THE INFLATION rate over the past four or five years has been relatively low, perhaps a 2 percent annual rise in the cost of living as measured by the federal government. But as we know, the costs of specific goods and services -- health care is an obvious example -- can increase at a much higher rate.
Nevertheless, the price escalation of Cranberry Station Elementary School in Westminster has to be in a category by itself.
Incredible rise in price
Still under construction, planned for use this August by 600 youngsters, the school has seen an incredible rise in its projected cost -- from less than $6.75 million to almost $10 million in three years.
It was planned in 1996 to open in September 1998 and, more recently, to be completed by January of this year. Both goals have gone unmet.
Cranberry has seen more than the usual problems. The latest involve a disgruntled general contractor whose contract terminated a year ago. There are charges, countercharges and at least one lawsuit, tied to an adversarial relationship between the builder and the Carroll County school administration.
The county purchased the 105-acre site four years ago primarily to build a high school. But the large size of the property (and its $2.2 million price tag) prompted officials to add an elementary school to the site.
The extension of Center Street split the site, formerly a landscape nursery. That suggested placing the elementary school on one side, the high school on the other.
Then the fun began. School planners talked about a $6.75 million cost in mid-1996, with expected savings from bidding the planned Linton Springs elementary (near Eldersburg) at the same time. Linton Springs, whose prototype design was also to be used by Cranberry, was eventually bid separately and opened last year.
As the school system geared up to advertise for bids on the Cranberry project, engineers found a massive table of hard rock under the planned elementary site. The land had been previously tested, to 25 feet.
Test to 25 feet, rock at 26
Unfortunately, the rock formation was 26 feet down. Request for bids was delayed six months.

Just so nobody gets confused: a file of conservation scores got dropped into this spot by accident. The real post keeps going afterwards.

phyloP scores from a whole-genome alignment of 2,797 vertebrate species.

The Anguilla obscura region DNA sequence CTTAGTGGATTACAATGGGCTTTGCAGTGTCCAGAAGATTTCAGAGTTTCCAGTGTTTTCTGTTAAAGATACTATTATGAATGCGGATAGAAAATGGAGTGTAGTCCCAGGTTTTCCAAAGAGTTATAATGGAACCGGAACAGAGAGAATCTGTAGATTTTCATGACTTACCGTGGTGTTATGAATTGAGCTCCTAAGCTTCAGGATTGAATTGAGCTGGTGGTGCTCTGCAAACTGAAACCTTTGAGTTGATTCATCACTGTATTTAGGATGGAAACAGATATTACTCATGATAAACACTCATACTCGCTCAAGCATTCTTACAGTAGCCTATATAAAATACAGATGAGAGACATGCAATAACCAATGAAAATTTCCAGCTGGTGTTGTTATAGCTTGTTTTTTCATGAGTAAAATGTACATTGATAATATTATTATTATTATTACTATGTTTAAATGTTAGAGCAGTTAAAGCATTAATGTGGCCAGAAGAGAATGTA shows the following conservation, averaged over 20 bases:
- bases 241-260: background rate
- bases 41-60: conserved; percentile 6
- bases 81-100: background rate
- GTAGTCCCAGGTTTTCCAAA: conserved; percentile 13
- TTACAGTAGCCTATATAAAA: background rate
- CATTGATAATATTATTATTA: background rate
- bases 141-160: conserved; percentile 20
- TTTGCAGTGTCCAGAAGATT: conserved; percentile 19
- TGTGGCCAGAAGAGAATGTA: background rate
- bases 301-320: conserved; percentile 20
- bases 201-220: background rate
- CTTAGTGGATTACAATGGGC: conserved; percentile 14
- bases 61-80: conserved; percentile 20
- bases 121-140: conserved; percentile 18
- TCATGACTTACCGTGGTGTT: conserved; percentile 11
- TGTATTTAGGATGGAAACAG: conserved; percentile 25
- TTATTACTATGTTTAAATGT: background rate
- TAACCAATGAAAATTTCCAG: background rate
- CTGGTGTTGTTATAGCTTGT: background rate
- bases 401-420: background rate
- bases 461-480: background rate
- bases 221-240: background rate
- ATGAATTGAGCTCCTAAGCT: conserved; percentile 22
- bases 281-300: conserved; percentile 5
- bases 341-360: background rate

So the elementary site was moved across the street to share the 65-acre parcel for the high school. That's when the estimated price of Cranberry increased to $7.9 million.
Bids on the project all came in over the school board's estimate. Another round of bidding for a general contractor was held. The low bidder was James W. Ancel Inc. of Towson, an experienced builder of schools in Maryland. He got the contract in August 1997, for $7.7 million.
But the school administration did not have the required building permits when Ancel's heavy equipment showed up to start work. The permits weren't issued until October.
By January 1998, the contractor was in a nasty dispute with the school system (and a subcontractor) on removal of unexpected rock under the new site.
Demanding an apology
The argument centered on frustration by the contractor in reaching a price for the extra excavation work. An intemperate letter from the firm alleging fraudulent conduct raised the hackles of school officials, who demanded an apology.
After much fruitless back and forth between the parties, the relationship was irreparably damaged and the Ancel firm walked away from the job with a $1.1 million settlement a year ago. It's unknown how much of the settlement was for work the contractor had done, and how much was for termination damages, because the agreement was legally sealed.
By the end of last year, with a construction management firm taking the place of the general contractor, the projected cost of the building had risen to $9.7 million.
It would have been $9.9 million but for the administration cutting expenses with a cheaper roof, fewer play areas and vinyl flooring instead of sound-cushioning carpet.
The dispute with Ancel lives on in a $1 million lawsuit he filed against the school board for alleged failure to provide complete documents on the project. There is a hint of a possible school system suit against Ancel over alleged defamatory remarks.
State now investigating
Now the Carroll school board's concern is that the state school construction agency, which pays two-thirds of the cost of new schools in Maryland, will dismiss its claim for reimbursement. The change in materials and the cost of replacing a contractor are under investigation by the Interagency Committee on School Construction. So is school system financing of the Cranberry deficit by moving leftover funds from other projects (that were partially funded by the state).
Let's hope that everyone has learned from this sad saga. Better site investigation, better cost estimates, better relations between school board and contractor.
And, oh yes, let the lawyers see the letters before they are sent instead of afterward.
Mike Burns is The Sun's editorial writer in Carroll County.
Pub Date: 3/14/99